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Judge rejects Egyptian's alleged terror link

Man who admitted ties to Hamas leader gets lesser sentence

From Terry Frieden
CNN Washington

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ALEXANDRIA, Virginia (CNN) -- An Egyptian national living in the United States was sentenced Monday to a year in prison after a federal judge determined there was not enough evidence to tie him to charges of financially supporting terrorism.

Soliman Biheiri will serve at least 10 months in jail and upon his release will be deported to his native country.

He was convicted in October of fraudulently trying to obtain U.S. citizenship. The government had argued Biheiri should serve as much as 10 years because of alleged dealings with the Palestinian Islamic fundamentalist group Hamas.

Biheiri acknowledged personal ties to Mousa Abu Marzook, a Hamas leader who lived in the United States until being deported after the group was designated a terrorist entity in 1995.

The group's military wing has admitted responsibility for terrorist attacks against Israeli civilians attacks against the Israeli military.

Prosecutors alleged Biheiri illegally distributed money from bank accounts controlled by Marzook. Financial records uncovered by prosecutors also show that Marzook invested in a company once run by Biheiri.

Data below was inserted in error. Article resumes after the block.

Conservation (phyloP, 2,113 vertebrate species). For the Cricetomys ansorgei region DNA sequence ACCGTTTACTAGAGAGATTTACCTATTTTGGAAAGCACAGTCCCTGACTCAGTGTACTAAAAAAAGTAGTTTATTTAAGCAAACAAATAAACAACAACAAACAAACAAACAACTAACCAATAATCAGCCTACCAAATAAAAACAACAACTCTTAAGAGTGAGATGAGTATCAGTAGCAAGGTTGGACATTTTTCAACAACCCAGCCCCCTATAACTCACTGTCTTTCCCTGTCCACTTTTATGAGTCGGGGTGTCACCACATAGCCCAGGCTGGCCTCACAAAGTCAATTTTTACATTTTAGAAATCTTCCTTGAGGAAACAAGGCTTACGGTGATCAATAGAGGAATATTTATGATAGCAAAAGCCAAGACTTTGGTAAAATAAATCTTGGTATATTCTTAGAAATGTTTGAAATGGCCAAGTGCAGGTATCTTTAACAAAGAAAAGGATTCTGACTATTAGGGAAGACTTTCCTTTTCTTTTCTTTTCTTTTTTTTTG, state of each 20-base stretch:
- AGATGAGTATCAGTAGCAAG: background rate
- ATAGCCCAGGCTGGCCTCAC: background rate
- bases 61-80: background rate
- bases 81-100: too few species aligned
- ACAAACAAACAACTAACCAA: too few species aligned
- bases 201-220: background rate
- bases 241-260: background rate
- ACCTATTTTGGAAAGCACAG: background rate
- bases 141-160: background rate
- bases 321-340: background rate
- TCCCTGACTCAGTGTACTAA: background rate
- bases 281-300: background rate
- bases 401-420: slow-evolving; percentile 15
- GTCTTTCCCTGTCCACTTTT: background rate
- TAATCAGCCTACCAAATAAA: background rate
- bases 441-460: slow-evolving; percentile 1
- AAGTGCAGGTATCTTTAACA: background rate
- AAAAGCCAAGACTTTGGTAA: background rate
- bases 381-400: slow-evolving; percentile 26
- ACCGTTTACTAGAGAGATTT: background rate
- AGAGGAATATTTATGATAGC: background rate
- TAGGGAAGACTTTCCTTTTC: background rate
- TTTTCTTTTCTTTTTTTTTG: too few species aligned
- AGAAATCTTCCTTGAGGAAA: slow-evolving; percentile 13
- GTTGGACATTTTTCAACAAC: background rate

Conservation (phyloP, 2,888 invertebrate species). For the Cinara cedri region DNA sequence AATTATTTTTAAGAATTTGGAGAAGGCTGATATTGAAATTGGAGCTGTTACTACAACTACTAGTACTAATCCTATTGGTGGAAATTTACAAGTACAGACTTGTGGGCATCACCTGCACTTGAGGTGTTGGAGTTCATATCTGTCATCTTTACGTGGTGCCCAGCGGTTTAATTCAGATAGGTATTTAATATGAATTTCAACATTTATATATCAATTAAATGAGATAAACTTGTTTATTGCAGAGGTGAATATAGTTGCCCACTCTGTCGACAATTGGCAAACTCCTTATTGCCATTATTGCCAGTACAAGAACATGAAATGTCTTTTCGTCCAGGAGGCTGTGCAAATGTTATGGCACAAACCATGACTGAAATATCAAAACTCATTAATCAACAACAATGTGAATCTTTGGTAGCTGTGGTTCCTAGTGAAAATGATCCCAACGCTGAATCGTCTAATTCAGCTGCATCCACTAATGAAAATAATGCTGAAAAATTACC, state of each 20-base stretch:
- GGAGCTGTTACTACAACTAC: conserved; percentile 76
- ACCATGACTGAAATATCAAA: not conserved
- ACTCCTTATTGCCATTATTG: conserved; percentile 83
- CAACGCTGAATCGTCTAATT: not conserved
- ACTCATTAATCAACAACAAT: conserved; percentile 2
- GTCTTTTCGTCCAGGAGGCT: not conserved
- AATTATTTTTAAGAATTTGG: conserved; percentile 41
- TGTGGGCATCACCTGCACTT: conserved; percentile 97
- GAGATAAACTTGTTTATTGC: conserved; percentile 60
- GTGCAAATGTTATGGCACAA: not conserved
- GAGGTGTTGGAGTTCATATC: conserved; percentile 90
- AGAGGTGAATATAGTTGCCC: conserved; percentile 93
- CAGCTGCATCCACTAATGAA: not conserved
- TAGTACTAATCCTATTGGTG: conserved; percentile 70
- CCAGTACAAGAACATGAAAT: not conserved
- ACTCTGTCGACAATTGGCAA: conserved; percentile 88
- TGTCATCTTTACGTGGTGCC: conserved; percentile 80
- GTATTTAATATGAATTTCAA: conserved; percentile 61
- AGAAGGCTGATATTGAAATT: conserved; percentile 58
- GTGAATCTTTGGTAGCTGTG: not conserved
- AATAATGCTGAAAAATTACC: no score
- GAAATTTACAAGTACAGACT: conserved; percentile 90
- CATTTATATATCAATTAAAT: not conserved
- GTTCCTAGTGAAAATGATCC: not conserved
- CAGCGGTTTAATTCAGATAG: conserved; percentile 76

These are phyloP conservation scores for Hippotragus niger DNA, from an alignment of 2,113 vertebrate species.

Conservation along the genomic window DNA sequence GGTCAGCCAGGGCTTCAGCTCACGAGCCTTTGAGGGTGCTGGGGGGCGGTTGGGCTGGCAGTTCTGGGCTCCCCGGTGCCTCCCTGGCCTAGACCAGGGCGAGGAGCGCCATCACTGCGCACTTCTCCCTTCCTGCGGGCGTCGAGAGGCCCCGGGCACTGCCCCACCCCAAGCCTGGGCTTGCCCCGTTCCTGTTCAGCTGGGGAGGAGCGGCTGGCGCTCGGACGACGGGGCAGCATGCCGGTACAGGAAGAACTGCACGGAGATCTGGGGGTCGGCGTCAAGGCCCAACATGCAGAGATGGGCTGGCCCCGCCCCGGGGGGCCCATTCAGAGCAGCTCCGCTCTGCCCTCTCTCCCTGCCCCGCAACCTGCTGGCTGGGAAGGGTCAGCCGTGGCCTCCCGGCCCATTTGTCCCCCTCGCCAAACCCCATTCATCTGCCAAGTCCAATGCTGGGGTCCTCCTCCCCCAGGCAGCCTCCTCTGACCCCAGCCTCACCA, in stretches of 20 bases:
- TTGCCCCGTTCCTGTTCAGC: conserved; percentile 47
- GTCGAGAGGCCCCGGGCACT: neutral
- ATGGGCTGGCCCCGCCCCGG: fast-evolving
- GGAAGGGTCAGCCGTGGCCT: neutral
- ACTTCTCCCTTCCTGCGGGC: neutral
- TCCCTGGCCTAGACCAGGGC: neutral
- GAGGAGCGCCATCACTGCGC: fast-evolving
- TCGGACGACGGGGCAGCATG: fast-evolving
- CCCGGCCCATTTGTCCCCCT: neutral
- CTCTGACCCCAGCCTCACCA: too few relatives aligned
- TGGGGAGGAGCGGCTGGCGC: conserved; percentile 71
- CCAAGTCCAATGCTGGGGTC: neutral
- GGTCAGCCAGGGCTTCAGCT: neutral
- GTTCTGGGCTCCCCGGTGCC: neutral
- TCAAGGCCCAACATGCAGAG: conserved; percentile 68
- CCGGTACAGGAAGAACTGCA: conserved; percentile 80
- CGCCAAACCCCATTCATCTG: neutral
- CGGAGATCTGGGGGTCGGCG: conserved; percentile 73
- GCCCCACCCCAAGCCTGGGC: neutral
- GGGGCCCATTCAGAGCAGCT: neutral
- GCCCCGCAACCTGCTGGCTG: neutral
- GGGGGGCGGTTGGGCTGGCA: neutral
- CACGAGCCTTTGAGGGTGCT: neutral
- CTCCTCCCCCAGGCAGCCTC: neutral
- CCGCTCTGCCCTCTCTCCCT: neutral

But the government acknowledged in court last week that there was no direct proof that money distributed by Biheiri funded terrorism.

His lawyers denied any connection to terrorism and said Biheiri's money was used for noncriminal business investments.

Judge T.S. Ellis also expressed doubts about the government's case. But calling his ruling a "close call," he said Monday that he had concluded it was not clear that Biheiri's handling of money was related to the immigration violations of which he was convicted.

Given an opportunity to speak, Biheiri declined to say anything.

Before Biheiri left the courtroom, the judge lectured him. "It is indeed ironic that the very country you so demonstrated a lack of respect for has a system of law that protects your rights. Otherwise, you would be looking at 10 years in prison in a heartbeat."

Attorneys for both the government and Biheiri declined comment, as did his young daughters, who were in the courtroom.

The government said it did not charge Biheiri with financial violations because the statute of limitations ran out before its investigation of him began.

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